The IP protocol 64 is a protocol driver that implements a selected protocol for transporting data across a selected network. In a preferred embodiment, the selected network is the Internet, and the protocol driver implements the Internet Protocol, or IP protocol 64. The IP protocol 64 maintains IP addresses for devices used to transport data over the Internet. In the preferred embodiment, only one IP address is used for the RF interface 82 and the PSTN connection 84 used with the cable modem driver 72.
The cable modem RF driver 72 b is a miniport NIC driver that is bound to the IP protocol 64 at system boot-up to provide bi-directional communication. In a telco-return system, however, the cable modem 16 uses the RF interface 82 in the downstream direction only. When the cable modem driver interface 72 a receives send commands for sending data upstream, the data is routed to the modem driver 74 using the inner protocol driver 100. The cable modem driver interface 72 a preferably uses the NDIS to send and receive data. When the cable modem driver 72 is initialized at boot-up time, a handle, or identifier, is created for use by the cable modem driver interface 72 a as identification to the IP protocol 64.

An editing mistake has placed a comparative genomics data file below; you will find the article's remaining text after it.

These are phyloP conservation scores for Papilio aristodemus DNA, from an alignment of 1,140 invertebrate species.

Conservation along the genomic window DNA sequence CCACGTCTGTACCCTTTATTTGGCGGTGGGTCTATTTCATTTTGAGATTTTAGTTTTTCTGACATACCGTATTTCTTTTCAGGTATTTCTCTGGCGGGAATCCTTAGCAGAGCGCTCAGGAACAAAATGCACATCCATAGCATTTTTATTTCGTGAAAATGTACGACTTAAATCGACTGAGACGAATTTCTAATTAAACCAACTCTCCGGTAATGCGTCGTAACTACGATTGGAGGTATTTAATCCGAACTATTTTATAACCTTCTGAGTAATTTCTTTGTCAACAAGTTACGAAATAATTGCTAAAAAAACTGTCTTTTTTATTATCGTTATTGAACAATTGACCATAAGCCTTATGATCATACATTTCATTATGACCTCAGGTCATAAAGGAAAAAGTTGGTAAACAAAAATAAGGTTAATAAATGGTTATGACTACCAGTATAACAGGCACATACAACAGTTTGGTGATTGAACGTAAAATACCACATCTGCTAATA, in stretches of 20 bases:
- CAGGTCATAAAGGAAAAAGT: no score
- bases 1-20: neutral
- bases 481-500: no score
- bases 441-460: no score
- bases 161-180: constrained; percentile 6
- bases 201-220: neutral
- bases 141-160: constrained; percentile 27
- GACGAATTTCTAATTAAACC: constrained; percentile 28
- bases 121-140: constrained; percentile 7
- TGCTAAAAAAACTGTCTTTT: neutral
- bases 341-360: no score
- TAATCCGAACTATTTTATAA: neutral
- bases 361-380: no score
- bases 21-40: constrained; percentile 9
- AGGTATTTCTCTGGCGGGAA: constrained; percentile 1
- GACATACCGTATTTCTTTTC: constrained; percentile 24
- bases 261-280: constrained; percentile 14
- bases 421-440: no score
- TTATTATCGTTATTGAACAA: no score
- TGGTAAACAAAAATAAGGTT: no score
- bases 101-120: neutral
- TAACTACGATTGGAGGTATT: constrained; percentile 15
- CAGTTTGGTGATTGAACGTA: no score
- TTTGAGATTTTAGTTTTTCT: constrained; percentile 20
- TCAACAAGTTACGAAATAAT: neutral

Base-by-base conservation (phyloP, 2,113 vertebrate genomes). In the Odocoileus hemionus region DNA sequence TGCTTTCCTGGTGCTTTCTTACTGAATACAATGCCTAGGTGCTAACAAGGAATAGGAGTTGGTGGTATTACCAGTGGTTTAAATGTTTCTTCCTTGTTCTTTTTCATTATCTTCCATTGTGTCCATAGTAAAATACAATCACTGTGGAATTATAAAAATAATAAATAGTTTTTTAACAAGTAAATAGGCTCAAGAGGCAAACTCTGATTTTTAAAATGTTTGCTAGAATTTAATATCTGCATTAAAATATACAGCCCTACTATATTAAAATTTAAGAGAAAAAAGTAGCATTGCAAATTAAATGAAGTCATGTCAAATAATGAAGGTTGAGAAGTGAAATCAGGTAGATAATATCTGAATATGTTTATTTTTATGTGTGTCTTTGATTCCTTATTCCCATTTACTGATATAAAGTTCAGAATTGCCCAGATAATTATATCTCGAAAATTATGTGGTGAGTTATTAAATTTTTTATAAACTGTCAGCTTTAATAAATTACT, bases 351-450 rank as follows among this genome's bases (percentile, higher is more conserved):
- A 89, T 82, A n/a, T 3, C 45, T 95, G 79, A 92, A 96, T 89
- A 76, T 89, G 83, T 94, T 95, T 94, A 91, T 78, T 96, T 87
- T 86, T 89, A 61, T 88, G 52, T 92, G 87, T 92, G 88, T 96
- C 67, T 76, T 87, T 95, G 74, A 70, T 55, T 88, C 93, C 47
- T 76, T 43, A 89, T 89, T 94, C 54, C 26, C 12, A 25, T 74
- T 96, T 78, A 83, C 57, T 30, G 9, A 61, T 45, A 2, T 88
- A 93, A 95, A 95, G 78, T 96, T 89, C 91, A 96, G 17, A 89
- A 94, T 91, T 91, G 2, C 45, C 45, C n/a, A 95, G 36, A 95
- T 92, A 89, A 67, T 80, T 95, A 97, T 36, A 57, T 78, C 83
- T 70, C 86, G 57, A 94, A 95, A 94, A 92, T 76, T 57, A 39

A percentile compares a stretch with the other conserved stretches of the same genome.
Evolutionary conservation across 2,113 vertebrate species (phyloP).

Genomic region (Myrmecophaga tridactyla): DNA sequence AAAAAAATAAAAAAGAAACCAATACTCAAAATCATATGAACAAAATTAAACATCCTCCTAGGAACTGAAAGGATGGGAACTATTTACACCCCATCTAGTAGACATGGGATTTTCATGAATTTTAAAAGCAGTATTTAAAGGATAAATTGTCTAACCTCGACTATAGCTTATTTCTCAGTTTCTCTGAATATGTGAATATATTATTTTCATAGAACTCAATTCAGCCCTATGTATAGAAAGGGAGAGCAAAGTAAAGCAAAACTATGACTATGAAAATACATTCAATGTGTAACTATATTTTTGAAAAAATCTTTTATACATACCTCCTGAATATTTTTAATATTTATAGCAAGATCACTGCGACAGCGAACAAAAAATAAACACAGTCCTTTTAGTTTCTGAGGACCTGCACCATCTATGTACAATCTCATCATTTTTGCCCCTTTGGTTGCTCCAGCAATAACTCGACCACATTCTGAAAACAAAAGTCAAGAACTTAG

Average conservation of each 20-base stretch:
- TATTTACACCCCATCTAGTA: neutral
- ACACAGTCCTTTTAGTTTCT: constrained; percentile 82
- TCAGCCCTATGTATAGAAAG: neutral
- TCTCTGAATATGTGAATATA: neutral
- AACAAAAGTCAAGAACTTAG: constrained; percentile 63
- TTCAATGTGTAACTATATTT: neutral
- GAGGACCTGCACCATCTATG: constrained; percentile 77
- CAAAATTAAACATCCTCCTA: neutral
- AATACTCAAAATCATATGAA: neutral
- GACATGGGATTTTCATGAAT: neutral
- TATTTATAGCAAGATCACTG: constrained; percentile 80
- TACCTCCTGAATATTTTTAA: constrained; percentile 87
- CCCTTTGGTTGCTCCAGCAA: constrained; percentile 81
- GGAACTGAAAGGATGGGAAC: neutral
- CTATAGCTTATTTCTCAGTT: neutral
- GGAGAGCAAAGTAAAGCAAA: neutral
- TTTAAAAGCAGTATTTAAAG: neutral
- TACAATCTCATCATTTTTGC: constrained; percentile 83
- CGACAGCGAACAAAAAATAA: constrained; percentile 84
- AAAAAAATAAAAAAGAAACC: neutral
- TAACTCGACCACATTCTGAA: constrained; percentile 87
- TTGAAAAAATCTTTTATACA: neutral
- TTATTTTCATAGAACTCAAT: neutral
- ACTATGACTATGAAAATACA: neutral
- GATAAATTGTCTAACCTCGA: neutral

The modem driver 74 is preferably a typical bi-directional modem connection to the PSTN interface 84 that implements the Point-to-Point Protocol (PPP). In the Windows environment, the modem driver 74 is implemented as the Dial-Up Networking Adapter. The Dial-Up Networking Adapter is initialized having the ability to send and receive data between it and the IP protocol 64 using send path 75 and a receive path 77. These data paths 75, 77 are not however used for the upstream data path of the cable modem 16 in a preferred embodiment. The cable modem driver 72 routes data packets that are to be sent over the Internet via the modem driver 74 thereby advantageously precluding the need for providing a special serial driver in the upstream direction. The modem driver connects to the serial port driver 78 that controls the PSTN interface 84 to carry out the transmission of data in the upstream direction.